Saving Private Sheep is the harrowing tale of an abandoned, scared flock of woolen comrades and the one ram that can bring them all safely out of the clutches of the nasty wolves. You are that ram. Can you handle the truth? Have I veered from the topic at hand? Why sheep? All – or possibly none – of these questions and more (or less) will be answered by the time this review is over. Now buckle in and read on to find out why you, too, should be saving some sheep…
The premise behind Saving Private Sheep is that the caring Shepherds have gone to fight the good fight for their country, leaving the poor sheep to fend for themselves against the ruthless wolves that prowl the countryside. Eventually an old codger decides he’s not going to stand for it any more, so he organizes the sheep to make their escape. Oddly enough, the sheep seem to keep getting trapped amidst debris piled around the platforms they need to get to in order to be safe. You must help the sheep get off the debris and onto the platform, where apparently the wolves can’t get to them. The logistics make about as much sense as a Tom & Jerry cartoon, but regardless of that the game itself is quite fun.
I had a good portion of this review written up when I started looking at some screen shots and realized “hey, I haven’t played enough of the game to write this review properly”. The reason for that is because while I was finding the game quite enjoyable, I thought it was simply one of those games where you have to get the target off a stack of stuff by destroying key pieces of said stuff. Now it’s true that many of the beginning levels are that way, but even before the end of the first battle you start getting puzzles that are unlike any I’ve seen in games like this before. The simplest variant is levels where the “sheep” are actually wolves in sheep’s clothing (yeah, the clichés hurt to even write), and instead of getting them to the platform you must make them fall off the platform. Then you get levels where you have to get two or more sheep into the safety zone. Better yet, there are levels where you have to bounce, flip or roll the sheep onto the platform, because their starting location isn’t even directly above the safety zone. It’s so nice to see a developer take such a fresh spin on this type of game.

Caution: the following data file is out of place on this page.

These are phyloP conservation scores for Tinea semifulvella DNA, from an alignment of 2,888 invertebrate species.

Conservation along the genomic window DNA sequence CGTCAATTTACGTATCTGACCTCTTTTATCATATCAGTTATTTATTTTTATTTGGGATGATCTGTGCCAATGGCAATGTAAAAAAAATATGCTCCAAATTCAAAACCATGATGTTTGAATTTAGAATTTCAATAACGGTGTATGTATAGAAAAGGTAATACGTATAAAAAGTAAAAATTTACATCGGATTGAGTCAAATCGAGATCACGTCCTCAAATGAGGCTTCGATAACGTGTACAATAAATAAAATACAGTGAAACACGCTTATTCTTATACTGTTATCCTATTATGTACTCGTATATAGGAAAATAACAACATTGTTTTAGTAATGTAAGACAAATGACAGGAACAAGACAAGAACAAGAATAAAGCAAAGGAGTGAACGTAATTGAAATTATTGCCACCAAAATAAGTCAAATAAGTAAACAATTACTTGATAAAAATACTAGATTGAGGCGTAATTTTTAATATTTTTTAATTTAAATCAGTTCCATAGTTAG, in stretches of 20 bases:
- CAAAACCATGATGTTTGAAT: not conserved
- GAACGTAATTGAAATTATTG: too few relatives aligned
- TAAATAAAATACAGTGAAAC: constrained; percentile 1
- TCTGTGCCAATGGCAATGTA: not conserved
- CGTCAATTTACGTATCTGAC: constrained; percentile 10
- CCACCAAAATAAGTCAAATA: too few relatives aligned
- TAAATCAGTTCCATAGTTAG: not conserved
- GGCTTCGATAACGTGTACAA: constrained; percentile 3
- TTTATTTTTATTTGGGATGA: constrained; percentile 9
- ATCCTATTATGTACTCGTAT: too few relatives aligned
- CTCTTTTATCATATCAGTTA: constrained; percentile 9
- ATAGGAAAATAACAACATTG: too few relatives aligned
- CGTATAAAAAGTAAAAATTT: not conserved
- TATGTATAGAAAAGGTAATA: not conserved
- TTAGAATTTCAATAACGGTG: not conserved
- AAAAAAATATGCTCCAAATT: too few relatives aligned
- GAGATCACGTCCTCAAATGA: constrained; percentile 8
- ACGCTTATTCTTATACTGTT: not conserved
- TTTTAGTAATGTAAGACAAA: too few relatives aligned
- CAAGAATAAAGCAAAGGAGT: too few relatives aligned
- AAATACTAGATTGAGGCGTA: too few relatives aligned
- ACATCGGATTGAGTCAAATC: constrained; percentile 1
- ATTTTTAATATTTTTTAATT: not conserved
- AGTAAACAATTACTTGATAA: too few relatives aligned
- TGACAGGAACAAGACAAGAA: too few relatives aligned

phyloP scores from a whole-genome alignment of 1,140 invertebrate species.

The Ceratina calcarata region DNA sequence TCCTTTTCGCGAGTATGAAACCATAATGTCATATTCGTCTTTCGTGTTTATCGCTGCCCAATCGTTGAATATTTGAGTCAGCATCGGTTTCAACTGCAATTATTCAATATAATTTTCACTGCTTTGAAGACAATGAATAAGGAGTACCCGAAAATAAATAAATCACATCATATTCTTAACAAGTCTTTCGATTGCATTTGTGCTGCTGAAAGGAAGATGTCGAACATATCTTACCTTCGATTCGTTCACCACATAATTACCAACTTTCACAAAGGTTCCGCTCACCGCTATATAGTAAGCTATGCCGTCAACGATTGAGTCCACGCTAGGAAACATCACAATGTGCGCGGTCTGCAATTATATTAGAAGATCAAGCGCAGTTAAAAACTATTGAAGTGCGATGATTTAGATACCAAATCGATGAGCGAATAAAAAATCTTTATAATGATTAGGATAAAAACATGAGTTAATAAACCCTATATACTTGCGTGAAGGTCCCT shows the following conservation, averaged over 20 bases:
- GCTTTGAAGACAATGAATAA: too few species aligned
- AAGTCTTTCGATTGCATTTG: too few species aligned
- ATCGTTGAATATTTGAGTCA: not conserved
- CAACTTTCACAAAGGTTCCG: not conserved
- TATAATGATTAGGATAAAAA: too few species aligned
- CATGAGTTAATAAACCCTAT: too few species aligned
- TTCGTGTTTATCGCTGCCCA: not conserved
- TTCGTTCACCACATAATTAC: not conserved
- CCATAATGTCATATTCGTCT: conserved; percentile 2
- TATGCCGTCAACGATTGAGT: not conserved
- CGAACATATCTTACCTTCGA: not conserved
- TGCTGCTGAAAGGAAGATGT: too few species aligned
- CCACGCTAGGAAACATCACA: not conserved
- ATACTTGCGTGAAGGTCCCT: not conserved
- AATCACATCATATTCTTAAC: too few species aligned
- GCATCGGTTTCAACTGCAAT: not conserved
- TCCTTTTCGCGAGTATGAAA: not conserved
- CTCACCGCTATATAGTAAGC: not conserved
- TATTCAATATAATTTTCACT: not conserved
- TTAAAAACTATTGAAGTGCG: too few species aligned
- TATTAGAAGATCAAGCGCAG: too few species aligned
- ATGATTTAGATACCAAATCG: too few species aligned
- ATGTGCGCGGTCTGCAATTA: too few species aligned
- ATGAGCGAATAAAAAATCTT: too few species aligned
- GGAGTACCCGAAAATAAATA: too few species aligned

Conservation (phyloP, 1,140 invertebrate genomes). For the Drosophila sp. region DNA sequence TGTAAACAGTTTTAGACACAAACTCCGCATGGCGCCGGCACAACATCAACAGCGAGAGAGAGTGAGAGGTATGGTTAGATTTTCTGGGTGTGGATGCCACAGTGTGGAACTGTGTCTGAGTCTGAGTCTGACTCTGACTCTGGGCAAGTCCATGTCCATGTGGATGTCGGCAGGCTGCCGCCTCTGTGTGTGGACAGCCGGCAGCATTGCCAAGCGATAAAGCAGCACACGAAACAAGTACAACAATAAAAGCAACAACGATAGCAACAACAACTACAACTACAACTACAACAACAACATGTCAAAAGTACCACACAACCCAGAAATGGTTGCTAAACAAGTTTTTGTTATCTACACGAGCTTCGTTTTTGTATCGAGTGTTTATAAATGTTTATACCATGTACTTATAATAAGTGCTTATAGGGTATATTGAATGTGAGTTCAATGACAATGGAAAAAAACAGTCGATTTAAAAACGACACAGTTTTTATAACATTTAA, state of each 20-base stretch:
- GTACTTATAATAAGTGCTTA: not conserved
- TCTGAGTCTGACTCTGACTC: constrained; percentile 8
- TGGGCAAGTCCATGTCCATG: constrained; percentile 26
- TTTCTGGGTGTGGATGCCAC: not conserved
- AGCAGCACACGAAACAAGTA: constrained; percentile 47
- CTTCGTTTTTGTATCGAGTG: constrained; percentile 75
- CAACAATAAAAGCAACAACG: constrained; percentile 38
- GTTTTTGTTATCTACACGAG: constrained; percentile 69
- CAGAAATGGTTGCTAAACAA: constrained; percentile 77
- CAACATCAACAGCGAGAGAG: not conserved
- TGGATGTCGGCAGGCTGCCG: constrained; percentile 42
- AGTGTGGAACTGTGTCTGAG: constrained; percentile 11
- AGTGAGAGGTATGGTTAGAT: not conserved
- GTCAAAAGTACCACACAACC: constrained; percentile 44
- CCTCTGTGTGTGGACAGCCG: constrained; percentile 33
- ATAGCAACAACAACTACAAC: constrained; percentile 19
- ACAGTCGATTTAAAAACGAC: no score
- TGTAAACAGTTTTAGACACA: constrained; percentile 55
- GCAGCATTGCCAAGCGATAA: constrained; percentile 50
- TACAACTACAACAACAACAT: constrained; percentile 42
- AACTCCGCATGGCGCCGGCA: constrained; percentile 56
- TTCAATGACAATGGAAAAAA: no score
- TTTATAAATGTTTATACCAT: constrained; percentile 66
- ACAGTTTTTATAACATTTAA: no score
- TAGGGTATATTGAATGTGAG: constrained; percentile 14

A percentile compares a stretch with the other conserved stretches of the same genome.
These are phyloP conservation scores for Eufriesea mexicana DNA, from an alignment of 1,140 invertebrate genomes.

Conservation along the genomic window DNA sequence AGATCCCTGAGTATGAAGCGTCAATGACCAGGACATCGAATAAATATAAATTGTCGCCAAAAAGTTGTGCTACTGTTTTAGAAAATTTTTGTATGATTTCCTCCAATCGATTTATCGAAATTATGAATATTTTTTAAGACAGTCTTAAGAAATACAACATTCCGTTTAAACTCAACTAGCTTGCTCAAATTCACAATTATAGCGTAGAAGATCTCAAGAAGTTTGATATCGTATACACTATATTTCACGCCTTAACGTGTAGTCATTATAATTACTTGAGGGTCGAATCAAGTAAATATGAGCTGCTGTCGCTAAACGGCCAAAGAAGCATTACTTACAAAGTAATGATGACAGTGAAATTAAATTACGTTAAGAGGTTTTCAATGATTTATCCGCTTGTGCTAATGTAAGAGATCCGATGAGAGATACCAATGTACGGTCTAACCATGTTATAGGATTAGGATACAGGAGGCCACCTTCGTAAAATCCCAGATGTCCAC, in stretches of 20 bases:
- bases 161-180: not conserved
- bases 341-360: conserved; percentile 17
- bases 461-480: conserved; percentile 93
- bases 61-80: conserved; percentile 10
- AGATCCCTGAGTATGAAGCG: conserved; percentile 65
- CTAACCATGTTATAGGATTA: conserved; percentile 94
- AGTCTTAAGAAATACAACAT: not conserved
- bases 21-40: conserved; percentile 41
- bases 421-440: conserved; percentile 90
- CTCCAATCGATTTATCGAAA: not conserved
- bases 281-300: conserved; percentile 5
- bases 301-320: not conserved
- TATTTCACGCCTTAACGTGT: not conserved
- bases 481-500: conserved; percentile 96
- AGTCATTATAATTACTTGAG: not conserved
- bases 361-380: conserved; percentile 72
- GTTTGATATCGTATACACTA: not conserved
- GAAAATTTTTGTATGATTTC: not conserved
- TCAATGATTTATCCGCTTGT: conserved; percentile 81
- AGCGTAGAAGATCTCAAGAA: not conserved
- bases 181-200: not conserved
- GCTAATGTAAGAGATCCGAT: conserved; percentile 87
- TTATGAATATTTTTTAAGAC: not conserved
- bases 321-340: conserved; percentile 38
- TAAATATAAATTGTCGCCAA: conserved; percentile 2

To get rid of the basic wooden pieces you just tap on them. You must be careful, though, because removing the wrong pieces will either cause a deadlock where you can’t move anything else, or it will cause the poor sheep to tumble over the edge, where it will be summarily devoured by the ravenous wolves below. Either result is not cool. Ice pieces break when you tap them twice or something else falls on them too quickly. Explosive crates blow up when you tap them, something else falls on them, or they fall too far. Metal pieces don’t break at all, but they can help break other things or knock them over. Unfortunately, you have no direct control over metal objects.